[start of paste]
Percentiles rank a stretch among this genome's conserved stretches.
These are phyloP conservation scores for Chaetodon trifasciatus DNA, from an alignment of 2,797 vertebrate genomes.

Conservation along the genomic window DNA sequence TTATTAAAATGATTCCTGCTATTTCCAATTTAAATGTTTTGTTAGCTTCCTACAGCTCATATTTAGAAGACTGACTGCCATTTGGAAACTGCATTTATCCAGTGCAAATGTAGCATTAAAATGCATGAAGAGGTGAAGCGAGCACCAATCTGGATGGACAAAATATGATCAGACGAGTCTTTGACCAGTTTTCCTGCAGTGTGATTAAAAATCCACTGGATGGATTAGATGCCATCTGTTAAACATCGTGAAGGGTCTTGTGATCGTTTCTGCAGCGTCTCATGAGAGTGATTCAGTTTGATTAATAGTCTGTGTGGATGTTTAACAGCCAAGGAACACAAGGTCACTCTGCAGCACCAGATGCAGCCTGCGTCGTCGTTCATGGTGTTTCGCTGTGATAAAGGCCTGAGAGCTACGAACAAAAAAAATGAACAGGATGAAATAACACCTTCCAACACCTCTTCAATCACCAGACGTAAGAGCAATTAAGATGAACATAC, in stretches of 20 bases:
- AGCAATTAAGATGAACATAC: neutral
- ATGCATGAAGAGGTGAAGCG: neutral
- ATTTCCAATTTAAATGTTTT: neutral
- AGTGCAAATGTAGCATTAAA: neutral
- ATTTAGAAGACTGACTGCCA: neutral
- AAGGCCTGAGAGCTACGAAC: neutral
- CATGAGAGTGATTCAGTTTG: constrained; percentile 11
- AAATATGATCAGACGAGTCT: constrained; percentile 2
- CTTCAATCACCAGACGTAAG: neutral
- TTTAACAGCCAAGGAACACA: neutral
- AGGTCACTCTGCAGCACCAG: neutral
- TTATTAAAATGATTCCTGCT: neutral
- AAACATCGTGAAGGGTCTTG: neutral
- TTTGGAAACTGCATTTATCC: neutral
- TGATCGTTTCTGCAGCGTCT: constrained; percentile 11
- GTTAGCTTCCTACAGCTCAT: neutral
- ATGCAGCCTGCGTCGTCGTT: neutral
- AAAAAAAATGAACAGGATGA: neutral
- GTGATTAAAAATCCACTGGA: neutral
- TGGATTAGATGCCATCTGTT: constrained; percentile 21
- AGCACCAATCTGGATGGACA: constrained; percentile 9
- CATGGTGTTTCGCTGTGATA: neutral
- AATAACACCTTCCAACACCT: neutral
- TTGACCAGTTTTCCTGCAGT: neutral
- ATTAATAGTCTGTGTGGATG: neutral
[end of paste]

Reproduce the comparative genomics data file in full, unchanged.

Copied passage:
Percentiles rank a stretch among this genome's conserved stretches.
These are phyloP conservation scores for Chaetodon trifasciatus DNA, from an alignment of 2,797 vertebrate genomes.

Conservation along the genomic window DNA sequence TTATTAAAATGATTCCTGCTATTTCCAATTTAAATGTTTTGTTAGCTTCCTACAGCTCATATTTAGAAGACTGACTGCCATTTGGAAACTGCATTTATCCAGTGCAAATGTAGCATTAAAATGCATGAAGAGGTGAAGCGAGCACCAATCTGGATGGACAAAATATGATCAGACGAGTCTTTGACCAGTTTTCCTGCAGTGTGATTAAAAATCCACTGGATGGATTAGATGCCATCTGTTAAACATCGTGAAGGGTCTTGTGATCGTTTCTGCAGCGTCTCATGAGAGTGATTCAGTTTGATTAATAGTCTGTGTGGATGTTTAACAGCCAAGGAACACAAGGTCACTCTGCAGCACCAGATGCAGCCTGCGTCGTCGTTCATGGTGTTTCGCTGTGATAAAGGCCTGAGAGCTACGAACAAAAAAAATGAACAGGATGAAATAACACCTTCCAACACCTCTTCAATCACCAGACGTAAGAGCAATTAAGATGAACATAC, in stretches of 20 bases:
- AGCAATTAAGATGAACATAC: neutral
- ATGCATGAAGAGGTGAAGCG: neutral
- ATTTCCAATTTAAATGTTTT: neutral
- AGTGCAAATGTAGCATTAAA: neutral
- ATTTAGAAGACTGACTGCCA: neutral
- AAGGCCTGAGAGCTACGAAC: neutral
- CATGAGAGTGATTCAGTTTG: constrained; percentile 11
- AAATATGATCAGACGAGTCT: constrained; percentile 2
- CTTCAATCACCAGACGTAAG: neutral
- TTTAACAGCCAAGGAACACA: neutral
- AGGTCACTCTGCAGCACCAG: neutral
- TTATTAAAATGATTCCTGCT: neutral
- AAACATCGTGAAGGGTCTTG: neutral
- TTTGGAAACTGCATTTATCC: neutral
- TGATCGTTTCTGCAGCGTCT: constrained; percentile 11
- GTTAGCTTCCTACAGCTCAT: neutral
- ATGCAGCCTGCGTCGTCGTT: neutral
- AAAAAAAATGAACAGGATGA: neutral
- GTGATTAAAAATCCACTGGA: neutral
- TGGATTAGATGCCATCTGTT: constrained; percentile 21
- AGCACCAATCTGGATGGACA: constrained; percentile 9
- CATGGTGTTTCGCTGTGATA: neutral
- AATAACACCTTCCAACACCT: neutral
- TTGACCAGTTTTCCTGCAGT: neutral
- ATTAATAGTCTGTGTGGATG: neutral